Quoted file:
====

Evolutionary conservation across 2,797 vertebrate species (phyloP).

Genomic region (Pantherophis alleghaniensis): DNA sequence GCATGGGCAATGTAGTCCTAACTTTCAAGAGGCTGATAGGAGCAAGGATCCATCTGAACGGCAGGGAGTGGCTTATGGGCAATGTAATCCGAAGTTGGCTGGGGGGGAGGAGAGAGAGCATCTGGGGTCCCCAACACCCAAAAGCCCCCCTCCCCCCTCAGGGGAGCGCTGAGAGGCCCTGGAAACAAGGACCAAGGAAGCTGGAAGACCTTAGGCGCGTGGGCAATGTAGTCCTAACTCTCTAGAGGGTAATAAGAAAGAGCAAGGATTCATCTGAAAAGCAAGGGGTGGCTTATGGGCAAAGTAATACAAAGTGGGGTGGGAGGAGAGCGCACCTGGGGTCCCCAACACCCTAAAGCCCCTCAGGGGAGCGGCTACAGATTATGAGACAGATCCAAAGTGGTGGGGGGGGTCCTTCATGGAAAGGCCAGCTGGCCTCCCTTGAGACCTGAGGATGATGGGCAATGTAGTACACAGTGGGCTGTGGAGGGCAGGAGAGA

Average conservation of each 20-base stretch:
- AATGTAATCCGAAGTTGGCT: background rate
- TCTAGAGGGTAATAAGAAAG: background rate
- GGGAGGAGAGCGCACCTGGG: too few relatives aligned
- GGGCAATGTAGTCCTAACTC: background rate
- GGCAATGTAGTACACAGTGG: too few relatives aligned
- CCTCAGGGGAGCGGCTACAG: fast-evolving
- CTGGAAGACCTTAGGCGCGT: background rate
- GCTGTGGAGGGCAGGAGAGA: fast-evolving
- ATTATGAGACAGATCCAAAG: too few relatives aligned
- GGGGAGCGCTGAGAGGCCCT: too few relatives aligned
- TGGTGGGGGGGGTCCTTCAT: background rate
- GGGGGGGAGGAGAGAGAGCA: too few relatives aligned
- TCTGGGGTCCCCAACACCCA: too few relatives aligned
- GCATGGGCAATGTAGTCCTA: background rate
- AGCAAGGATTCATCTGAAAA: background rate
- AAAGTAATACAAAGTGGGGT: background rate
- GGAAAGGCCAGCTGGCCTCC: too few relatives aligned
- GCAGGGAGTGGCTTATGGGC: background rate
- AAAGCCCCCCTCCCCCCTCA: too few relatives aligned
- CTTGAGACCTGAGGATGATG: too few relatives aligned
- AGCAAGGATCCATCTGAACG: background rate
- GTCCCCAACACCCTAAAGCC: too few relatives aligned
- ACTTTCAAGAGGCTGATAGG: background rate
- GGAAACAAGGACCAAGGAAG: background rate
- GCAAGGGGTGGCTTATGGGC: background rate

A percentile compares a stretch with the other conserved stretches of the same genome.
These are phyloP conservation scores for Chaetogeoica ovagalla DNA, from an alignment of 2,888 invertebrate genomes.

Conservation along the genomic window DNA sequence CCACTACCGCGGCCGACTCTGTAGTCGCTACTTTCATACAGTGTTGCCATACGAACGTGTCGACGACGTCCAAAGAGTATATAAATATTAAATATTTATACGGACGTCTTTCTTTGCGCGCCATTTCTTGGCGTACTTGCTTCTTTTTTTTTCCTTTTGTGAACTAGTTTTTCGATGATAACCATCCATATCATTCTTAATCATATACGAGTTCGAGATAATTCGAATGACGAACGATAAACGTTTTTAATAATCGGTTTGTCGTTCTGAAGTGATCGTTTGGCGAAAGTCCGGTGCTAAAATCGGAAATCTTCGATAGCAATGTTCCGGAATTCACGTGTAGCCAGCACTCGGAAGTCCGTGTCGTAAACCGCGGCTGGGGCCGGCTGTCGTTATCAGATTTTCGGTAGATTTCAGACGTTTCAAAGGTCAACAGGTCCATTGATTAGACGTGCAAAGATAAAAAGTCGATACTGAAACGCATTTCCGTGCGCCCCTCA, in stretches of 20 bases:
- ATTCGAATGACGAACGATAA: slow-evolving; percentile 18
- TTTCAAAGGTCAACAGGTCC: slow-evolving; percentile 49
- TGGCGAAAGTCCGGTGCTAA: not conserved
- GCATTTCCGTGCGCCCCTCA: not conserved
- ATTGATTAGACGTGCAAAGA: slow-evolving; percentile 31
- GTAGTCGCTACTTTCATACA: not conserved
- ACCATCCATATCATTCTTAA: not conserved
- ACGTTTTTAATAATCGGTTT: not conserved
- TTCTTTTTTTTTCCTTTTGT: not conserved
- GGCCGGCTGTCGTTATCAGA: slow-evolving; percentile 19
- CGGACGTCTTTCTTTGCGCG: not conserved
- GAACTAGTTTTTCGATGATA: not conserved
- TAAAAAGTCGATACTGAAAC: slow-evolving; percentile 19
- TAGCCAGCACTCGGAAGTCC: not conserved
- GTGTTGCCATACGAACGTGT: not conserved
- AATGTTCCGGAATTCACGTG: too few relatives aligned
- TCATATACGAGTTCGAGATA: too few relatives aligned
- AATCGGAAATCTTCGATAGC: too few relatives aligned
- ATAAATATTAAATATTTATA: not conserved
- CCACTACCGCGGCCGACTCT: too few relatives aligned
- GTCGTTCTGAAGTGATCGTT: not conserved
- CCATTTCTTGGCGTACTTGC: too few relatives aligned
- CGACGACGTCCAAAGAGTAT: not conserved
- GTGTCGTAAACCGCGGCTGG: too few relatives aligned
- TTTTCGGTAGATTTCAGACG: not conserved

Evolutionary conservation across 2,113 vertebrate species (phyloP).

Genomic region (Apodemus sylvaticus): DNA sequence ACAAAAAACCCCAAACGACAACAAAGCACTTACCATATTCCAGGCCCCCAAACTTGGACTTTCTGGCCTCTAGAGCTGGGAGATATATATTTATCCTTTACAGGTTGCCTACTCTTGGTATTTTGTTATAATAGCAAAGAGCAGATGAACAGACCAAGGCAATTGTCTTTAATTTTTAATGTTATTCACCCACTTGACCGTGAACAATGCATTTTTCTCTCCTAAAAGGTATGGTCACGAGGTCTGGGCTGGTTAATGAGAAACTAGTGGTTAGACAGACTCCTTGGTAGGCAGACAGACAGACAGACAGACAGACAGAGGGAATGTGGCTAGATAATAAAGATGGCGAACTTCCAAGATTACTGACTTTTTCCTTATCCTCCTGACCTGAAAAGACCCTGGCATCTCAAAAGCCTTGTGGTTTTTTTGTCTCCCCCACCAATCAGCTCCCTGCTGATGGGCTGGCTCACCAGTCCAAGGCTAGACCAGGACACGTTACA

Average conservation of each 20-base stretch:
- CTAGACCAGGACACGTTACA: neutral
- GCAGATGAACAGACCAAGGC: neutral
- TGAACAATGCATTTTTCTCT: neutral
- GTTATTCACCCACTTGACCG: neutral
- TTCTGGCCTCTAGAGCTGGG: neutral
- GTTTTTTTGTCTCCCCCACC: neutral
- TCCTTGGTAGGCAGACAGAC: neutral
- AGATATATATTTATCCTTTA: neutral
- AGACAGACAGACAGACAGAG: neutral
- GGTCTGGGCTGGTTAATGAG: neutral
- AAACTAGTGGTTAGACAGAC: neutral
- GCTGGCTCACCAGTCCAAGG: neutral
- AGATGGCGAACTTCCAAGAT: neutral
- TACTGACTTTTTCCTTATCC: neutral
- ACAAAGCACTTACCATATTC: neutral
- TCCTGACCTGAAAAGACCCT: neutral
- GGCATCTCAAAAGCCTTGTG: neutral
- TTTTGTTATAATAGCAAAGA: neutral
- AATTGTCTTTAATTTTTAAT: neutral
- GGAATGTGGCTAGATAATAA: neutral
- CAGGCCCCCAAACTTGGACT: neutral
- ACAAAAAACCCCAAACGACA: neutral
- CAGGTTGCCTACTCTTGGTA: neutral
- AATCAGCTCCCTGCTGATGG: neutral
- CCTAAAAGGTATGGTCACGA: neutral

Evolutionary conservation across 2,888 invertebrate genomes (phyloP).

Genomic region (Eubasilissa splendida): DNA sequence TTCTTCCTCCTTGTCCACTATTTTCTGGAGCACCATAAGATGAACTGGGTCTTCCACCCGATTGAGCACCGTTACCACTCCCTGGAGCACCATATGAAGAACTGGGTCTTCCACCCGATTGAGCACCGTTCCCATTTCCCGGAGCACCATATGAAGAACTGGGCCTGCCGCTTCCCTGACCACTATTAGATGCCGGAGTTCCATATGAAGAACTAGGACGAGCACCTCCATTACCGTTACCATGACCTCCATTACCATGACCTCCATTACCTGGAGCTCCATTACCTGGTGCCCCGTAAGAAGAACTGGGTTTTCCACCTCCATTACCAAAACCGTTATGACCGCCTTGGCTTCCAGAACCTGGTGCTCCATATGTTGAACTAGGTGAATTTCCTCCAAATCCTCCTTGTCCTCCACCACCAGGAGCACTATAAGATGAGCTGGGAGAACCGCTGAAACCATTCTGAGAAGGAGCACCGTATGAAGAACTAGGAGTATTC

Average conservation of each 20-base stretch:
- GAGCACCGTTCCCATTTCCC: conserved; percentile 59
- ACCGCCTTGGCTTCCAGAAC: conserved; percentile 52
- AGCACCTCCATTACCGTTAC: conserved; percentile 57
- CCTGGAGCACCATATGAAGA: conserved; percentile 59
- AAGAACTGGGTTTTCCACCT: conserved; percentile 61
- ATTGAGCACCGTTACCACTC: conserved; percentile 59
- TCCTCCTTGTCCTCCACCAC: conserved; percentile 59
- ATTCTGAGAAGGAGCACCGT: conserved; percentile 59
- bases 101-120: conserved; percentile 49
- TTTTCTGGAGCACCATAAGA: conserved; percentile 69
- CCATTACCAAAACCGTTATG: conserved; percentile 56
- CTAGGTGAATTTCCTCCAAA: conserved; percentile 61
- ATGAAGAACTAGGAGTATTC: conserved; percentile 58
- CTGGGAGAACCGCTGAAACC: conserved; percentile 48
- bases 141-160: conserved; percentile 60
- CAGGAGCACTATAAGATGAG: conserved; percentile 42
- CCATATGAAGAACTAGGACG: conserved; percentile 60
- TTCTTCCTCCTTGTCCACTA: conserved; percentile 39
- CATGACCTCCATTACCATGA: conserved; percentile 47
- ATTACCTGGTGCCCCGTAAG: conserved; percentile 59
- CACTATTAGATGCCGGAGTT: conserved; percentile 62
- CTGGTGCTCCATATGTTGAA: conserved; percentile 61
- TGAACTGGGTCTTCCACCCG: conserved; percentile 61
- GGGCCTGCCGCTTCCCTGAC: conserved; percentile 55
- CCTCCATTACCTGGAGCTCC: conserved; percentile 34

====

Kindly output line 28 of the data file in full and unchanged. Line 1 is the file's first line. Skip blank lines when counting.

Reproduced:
- GCAAGGGGTGGCTTATGGGC: background rate